ZANU PF Secretary for Finance Patrick Chinamasa has crashed into the New Year 2022 with the step of a wounded lion: he says the year 2021 saw him lose not just his most prized assets and belongings, but also a good portion of his health was lost.
The former Finance Minister recounts three “misfortunes” he says befell him and his family in 2021, some of which left him staring death right in the eye. Chinamasa, a dedicated Catholic who plays key roles in the church in his Rusape area, says he survived only by the grace of God.
“As 2021 draws to an end my resolve is to give the year a back kick and forget the unpleasant events that occurred to me during the year,” Chinamasa recounts.
“For me 2021 was Annus Horribilis, a horrible year. A year when disasters and misfortunes hugged me and side by side became my constant companions.”
“In January 2021 I contracted COVID-19 and unable to breathe freely the oxygen in the atmosphere (which by the way we take for granted) was hospitalised for 10 days and was sustained by an oxygen machine.
“After I was discharged from hospital I had two weeks of daily physiotherapy sessions under the care of a Physiotherapist to help restore the functionality of the lungs which Covid-19 had partially disabled. Through the grace of God bit by bit over a long period I recovered my health,” Chinamasa reckons.
“On 10 July 2021 while driving on the Rusape to Harare road about 2km from the tollgate around 6pm, I was involved in a near fatal accident. Driving behind an old lorry laden high with heavy, poorly secured scrap iron junk loose pieces and poles, the scrap iron junk pieces and poles slipped from the lorry onto the tarmac onto my vehicle,” said Chinamasa.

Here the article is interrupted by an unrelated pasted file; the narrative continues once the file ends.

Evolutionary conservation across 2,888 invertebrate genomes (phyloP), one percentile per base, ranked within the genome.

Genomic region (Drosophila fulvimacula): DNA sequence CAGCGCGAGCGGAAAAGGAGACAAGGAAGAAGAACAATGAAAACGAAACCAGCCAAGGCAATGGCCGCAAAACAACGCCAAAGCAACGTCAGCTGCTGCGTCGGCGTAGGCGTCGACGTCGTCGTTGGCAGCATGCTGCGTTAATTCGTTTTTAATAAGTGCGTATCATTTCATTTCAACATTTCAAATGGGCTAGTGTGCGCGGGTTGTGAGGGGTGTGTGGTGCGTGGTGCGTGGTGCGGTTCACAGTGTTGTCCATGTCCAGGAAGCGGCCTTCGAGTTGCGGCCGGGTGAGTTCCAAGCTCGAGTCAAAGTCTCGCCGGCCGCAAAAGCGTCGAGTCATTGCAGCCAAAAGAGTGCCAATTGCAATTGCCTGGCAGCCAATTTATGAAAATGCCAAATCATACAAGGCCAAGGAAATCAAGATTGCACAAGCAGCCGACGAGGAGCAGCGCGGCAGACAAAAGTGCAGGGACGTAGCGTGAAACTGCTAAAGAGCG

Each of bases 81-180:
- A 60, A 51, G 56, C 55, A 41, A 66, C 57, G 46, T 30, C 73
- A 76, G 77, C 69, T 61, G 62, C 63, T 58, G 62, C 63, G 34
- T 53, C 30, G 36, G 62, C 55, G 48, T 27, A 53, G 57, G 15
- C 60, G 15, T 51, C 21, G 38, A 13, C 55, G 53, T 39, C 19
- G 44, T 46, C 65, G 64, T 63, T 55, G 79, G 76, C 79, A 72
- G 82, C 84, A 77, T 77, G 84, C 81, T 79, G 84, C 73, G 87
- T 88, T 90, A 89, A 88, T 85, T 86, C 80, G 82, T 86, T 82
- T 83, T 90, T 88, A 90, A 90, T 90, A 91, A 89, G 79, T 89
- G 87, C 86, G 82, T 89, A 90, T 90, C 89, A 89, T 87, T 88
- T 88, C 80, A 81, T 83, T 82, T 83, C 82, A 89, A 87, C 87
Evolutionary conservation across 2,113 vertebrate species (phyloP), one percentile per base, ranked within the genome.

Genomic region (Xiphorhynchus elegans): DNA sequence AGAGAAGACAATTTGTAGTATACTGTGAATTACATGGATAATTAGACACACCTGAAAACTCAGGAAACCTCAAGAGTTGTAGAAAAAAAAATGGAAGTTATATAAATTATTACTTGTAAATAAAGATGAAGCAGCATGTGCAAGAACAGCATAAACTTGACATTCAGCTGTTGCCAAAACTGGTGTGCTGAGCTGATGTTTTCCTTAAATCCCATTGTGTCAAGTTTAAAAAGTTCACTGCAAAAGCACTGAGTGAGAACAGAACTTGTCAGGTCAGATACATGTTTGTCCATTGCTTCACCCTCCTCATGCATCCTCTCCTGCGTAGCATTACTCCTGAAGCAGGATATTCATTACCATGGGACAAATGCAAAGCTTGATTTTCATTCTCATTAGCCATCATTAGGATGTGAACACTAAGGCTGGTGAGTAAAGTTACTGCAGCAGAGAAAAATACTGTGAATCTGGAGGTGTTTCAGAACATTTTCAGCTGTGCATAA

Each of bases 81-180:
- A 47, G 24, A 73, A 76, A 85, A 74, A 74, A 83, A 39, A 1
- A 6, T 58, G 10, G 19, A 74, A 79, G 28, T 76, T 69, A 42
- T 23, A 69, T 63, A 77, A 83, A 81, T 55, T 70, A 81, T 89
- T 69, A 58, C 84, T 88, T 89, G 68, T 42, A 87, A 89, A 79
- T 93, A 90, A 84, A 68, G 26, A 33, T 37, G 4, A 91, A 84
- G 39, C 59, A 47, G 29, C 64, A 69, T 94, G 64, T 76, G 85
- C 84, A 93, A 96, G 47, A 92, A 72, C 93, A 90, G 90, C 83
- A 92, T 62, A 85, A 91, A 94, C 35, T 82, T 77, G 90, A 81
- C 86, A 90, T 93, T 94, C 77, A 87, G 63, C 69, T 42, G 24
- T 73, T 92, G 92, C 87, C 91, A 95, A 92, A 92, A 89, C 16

The accident torched a grapevine wildfire as some observers linked it to his role as acting Zanu PF national commissar, the position widely regarded as the most dangerous in the ruling party. His vehicle was reduced to a pile and the veteran politician ended up hospitalised for days.
“I was saved by the airbag which popped out and hit me hard in the chest and palm of my left hand. I was again hospitalised for a week to allow doctors to monitor my condition in particular whether I had suffered internal injuries as well as to administer medical drugs to mitigate the excruciating left palm and chest pains.
“The palm and chest pains have not gotten away. Since the accident I have had to undergo weekly physiotherapy sessions to relieve the pain and at times have had to resort to Acupuncture treatment (i.e. Chinese traditional treatment through insertion of fine needles into the skin to relieve pain).